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Among others exhibiting similar variations, these sentences appear in DWDS:

Um eine echte Atmosphäre aus Partikeln und Gas festzuhalten, ist Merkurs Schwerkraft einfach zu schwach.

"Wir nehmen die gesamte Sonnenscheibe auf, dadurch ist das Signal der Exosphäre Merkurs winzig.

In the first case the genitive of the proper name appears before that which it possesses, and in the second it appears after, both without an article.

Now, I was taught that, if the genitive appears after that which it possesses, it is preceded by an article, usually a definite one, or a properly declined adjective. But these examples suggest that there are actually 4 options. The genitive may be before or after, and with or without an article in either. Are these the options or are there rules of which I am unaware that would restrict the choice of options?

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    "In the first case the genitive of the proper name appears before that which it possesses, and in the second it appears after, both without an article." - note that in the second case, there is an article for the possessed thing. This may be tangential here, but makes a difference in cases where you want to use an indefinite article, which is only possible with the second construction (in the first construction, the definite article is somehow implied). Commented Sep 25, 2022 at 22:18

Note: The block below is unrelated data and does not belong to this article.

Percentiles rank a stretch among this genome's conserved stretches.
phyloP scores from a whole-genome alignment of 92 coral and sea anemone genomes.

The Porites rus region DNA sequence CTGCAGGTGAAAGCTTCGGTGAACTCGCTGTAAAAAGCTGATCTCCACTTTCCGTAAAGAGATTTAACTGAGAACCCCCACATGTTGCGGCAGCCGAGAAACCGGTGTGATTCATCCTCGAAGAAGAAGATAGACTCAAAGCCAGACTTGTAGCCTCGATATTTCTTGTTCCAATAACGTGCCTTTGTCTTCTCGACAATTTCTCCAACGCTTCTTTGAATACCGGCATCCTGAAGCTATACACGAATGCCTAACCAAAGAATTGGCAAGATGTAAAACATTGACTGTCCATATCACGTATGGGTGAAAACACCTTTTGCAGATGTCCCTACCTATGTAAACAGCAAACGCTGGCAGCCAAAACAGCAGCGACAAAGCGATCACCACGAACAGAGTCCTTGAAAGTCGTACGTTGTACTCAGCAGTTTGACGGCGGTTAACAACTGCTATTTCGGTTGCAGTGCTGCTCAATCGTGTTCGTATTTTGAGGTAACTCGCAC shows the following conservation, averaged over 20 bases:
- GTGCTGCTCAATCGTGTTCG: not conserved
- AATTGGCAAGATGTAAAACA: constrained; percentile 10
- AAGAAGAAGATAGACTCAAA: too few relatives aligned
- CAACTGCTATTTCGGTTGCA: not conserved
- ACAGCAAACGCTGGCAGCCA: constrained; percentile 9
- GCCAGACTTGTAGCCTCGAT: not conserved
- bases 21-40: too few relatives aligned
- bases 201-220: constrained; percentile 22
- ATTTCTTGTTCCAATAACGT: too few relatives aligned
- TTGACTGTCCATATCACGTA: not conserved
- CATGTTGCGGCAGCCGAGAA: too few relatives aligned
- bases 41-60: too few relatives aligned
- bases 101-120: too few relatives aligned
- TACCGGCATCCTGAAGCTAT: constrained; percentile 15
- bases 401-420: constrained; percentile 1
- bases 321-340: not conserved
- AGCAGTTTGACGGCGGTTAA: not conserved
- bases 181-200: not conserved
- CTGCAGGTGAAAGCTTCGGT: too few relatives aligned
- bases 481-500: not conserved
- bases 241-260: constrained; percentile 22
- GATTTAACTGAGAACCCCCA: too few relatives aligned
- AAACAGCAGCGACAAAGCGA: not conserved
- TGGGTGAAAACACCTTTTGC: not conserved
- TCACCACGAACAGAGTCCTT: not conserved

• @user44591 I'm struggling to find a contradiction. Your quote reads if the genitive appears ..., and this makes no claim concerning other scenarios, especially not, that no other scenarios exist.
    – guidot
    Commented Sep 26, 2022 at 7:19
  • @guidot: I am wondering what all the possibilities are and if all possibilities apply equally (can be chosen arbitrarily) in all contexts. Can one choose to put the proper name before or after, with or without an article?
    – user44591
    Commented Sep 26, 2022 at 7:42

1 Answer 1

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We have two different issues here:

  1. Planet names are typically used without an article, same as person names. There is a question covering that aspect here.
  2. Both possibilities are valid: Merkurs Schwerkraft and die Schwerkraft Merkurs. While an article could be added to the first variant as well, this would apply to Schwerkraft, which is the main object and just refined by the genitive. So more modifications become necessary to make this clear, e. g. converting Merkur to an adjective, like die merkurische Schwerkraft (a legally formed, but exotic phrase; for Earth the adjective irdisch is much more common.

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